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  • AliGorieAliGorie Frets: 296
    T, I deliberately put my age on that post - when yer that age your a buzzing sponge socking up all that stimulates you.
    Stop worrying so much 'n enjoy the ride.
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  • SparkySparky Frets: 85
    edited January 7
    @T42, don't put yourself under pressure to achieve something within a certain time frame- it's likely you will disappoint yourself and the downward spiral starts from there. Everyone learns at a different pace so just be consistent with a daily practice routine and it WILL come. Justin Guitar is a great start and lessons (if you can afford them) will help enormously. 

    It's likely that if you ask any guitar player, none of them will be where they want to be-we are all just at different stages of the endless journey. Just enjoy your progress at your own pace.

    Keep playing!
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  • JayceeJaycee Frets: 26
    Have a look at http://www.guitarprinciples.com/ Most tutorial sites tell you what to do, Jamie tells you HOW to do it.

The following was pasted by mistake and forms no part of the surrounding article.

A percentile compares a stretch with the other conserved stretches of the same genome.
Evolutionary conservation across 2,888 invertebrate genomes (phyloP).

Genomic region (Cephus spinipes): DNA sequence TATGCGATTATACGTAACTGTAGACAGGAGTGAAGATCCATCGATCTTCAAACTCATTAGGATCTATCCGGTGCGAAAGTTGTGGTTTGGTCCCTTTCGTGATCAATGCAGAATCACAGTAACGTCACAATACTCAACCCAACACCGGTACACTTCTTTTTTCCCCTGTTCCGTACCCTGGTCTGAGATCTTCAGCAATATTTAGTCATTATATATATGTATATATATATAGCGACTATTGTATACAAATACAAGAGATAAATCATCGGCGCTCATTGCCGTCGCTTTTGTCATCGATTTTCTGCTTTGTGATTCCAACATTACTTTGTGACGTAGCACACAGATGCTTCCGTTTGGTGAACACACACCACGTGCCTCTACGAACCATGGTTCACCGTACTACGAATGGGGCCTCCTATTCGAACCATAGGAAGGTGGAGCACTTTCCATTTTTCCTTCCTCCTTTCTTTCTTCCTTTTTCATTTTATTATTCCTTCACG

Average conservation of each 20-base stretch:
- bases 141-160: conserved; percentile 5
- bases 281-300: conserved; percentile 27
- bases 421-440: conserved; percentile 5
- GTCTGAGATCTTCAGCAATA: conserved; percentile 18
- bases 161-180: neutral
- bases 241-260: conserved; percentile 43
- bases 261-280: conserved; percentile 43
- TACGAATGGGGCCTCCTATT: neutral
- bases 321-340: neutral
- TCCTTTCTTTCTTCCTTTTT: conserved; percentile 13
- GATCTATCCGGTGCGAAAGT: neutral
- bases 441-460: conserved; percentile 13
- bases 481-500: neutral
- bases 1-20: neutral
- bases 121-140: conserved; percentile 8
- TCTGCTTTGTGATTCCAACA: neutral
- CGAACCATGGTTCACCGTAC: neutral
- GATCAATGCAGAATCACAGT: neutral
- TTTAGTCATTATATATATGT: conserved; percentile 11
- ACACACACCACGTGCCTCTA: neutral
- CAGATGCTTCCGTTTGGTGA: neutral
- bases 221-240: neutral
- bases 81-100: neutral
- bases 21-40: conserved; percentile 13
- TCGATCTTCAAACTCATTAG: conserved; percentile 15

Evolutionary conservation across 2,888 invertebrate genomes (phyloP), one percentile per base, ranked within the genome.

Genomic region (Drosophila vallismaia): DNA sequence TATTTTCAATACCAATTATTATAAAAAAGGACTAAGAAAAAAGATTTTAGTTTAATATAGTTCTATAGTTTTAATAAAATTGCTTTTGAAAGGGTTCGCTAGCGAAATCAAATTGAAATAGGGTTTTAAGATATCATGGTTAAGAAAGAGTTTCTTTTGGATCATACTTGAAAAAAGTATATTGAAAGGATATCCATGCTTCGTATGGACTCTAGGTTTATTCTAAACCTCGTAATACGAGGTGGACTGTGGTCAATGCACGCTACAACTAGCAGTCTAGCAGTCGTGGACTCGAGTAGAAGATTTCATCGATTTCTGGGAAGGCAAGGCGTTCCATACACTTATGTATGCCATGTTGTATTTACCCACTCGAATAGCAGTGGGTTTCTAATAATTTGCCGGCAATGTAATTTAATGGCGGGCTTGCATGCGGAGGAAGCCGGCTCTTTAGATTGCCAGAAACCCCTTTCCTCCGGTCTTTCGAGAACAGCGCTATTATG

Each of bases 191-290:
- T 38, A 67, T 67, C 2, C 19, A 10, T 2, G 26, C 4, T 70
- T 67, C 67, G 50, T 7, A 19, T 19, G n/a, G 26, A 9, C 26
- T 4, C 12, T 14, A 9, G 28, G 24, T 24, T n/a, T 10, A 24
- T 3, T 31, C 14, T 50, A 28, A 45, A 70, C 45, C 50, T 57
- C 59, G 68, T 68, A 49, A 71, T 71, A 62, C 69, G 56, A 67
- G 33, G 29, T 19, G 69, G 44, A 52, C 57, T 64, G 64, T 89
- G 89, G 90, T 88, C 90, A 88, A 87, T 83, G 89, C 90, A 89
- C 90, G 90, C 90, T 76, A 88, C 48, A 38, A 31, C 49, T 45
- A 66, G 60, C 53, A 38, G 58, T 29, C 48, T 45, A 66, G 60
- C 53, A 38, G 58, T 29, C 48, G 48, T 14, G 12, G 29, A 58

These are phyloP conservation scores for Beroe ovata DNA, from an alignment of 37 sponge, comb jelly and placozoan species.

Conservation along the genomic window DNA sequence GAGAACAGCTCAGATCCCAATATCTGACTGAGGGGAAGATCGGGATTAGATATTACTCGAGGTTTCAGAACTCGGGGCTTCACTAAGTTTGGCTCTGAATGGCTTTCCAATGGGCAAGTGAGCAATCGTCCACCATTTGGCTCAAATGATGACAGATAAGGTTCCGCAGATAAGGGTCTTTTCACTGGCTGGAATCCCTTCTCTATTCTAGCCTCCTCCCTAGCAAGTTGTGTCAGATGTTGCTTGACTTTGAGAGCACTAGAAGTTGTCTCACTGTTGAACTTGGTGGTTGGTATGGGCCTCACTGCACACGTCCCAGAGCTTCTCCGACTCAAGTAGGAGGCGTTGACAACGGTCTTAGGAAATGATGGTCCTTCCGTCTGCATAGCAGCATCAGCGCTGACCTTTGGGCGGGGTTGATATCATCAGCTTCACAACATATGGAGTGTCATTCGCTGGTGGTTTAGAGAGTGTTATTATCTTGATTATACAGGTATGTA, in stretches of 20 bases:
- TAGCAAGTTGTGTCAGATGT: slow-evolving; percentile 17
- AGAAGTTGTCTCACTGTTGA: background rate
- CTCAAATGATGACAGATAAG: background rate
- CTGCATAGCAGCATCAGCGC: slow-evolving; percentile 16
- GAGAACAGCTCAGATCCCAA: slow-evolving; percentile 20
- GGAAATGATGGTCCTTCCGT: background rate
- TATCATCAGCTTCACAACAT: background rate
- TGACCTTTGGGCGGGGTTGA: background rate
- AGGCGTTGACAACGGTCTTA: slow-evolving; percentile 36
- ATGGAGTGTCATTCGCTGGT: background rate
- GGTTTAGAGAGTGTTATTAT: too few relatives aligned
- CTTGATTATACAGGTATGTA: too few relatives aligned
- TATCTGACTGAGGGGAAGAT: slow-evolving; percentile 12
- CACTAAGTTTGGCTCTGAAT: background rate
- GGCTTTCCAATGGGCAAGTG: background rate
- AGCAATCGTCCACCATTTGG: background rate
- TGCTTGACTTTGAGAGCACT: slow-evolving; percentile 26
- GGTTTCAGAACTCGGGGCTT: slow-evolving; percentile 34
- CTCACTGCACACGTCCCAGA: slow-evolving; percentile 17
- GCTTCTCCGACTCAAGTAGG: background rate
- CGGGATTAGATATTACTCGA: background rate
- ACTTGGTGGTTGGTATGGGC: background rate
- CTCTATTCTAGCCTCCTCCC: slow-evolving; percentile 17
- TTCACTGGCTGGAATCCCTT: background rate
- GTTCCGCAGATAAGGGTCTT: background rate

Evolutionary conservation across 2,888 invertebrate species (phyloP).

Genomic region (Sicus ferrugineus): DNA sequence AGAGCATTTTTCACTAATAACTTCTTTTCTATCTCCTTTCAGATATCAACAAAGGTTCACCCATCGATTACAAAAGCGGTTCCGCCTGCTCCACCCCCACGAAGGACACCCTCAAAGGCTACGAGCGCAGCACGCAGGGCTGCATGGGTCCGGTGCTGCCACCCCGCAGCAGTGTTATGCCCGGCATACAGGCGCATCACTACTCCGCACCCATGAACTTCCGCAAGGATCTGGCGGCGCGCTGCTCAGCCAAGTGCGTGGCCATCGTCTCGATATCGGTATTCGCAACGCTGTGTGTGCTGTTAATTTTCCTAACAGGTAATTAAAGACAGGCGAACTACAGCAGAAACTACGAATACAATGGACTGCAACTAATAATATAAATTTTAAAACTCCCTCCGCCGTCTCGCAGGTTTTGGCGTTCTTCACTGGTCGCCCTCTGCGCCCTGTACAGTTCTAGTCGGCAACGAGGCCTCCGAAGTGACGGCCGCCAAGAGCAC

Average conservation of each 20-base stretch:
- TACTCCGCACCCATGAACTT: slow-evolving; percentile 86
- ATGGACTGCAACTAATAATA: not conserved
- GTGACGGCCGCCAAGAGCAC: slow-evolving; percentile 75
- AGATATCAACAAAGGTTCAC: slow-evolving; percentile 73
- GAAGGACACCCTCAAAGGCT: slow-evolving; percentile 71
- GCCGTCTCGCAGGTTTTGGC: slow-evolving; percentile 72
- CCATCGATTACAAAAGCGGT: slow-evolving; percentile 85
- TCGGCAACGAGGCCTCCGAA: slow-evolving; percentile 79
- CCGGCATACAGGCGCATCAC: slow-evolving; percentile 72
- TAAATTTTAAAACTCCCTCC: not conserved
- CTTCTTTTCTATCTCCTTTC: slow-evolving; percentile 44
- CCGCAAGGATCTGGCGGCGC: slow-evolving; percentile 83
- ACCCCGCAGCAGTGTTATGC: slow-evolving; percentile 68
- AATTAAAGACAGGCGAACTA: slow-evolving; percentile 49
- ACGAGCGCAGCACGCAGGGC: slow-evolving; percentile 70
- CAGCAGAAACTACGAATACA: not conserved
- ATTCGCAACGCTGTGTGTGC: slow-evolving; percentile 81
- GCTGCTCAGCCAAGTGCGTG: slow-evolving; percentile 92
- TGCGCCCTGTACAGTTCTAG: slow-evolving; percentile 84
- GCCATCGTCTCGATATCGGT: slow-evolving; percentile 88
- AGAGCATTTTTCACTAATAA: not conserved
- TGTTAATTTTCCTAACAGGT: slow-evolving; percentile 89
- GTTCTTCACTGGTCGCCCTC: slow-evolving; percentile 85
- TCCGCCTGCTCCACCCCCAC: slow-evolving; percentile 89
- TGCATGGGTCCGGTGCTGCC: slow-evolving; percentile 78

+1 on Justin Sandercoe

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  • BRISTOL86BRISTOL86 Frets: 1435
    Hi @T42 and sorry for the delay in revisiting this. 

    Here are some thoughts of mine from my roughly two year journey so far that hopefully may help. All of this is in no particular order and is just as and when I think of things. 

    1) Try and stick to one source of tuition. Whether that’s Justin’s website or another, try and avoid mixing and matching, especially if following something as well structured as Justin’s course. At this stage in your learning then I’d massively advocate sticking to one well structured course and Justin’s course is world renowned as being the best free resource there is for people in your position. Try and work trough the course meticulously and don’t be tempted to jump around/ahead no matter how boring or basic something seems. Believe me when I say this. 

    2) You have to be prepared for a lot of frustration, and maybe some boredom in the early months and even years. But building up from first principles is absolutely crucial and if you give yourself a solid foundation (ie Justin’s beginners course) then the things you try and build upon those foundations will be so much more stable. 

    3) Take your guitar to a professional and get it ‘setup’. Badly setup guitars - especially acoustics - are probably the number one source of beginner frustration and if your guitar isn’t set up properly then you’re in for a world of hurt that’s completely avoidable for a very small cost. 

    4) Practice every single day, even if only for 5 minutes. 15 minutes a day is SO much better than 5 hours once a week.  

    5) Every time you pick up the guitar, try and have a clear aim of what you’re going to do (I’m going to learn a new chord, I’m going to work on my C to G change, I’m going to do some picking practice, etc.)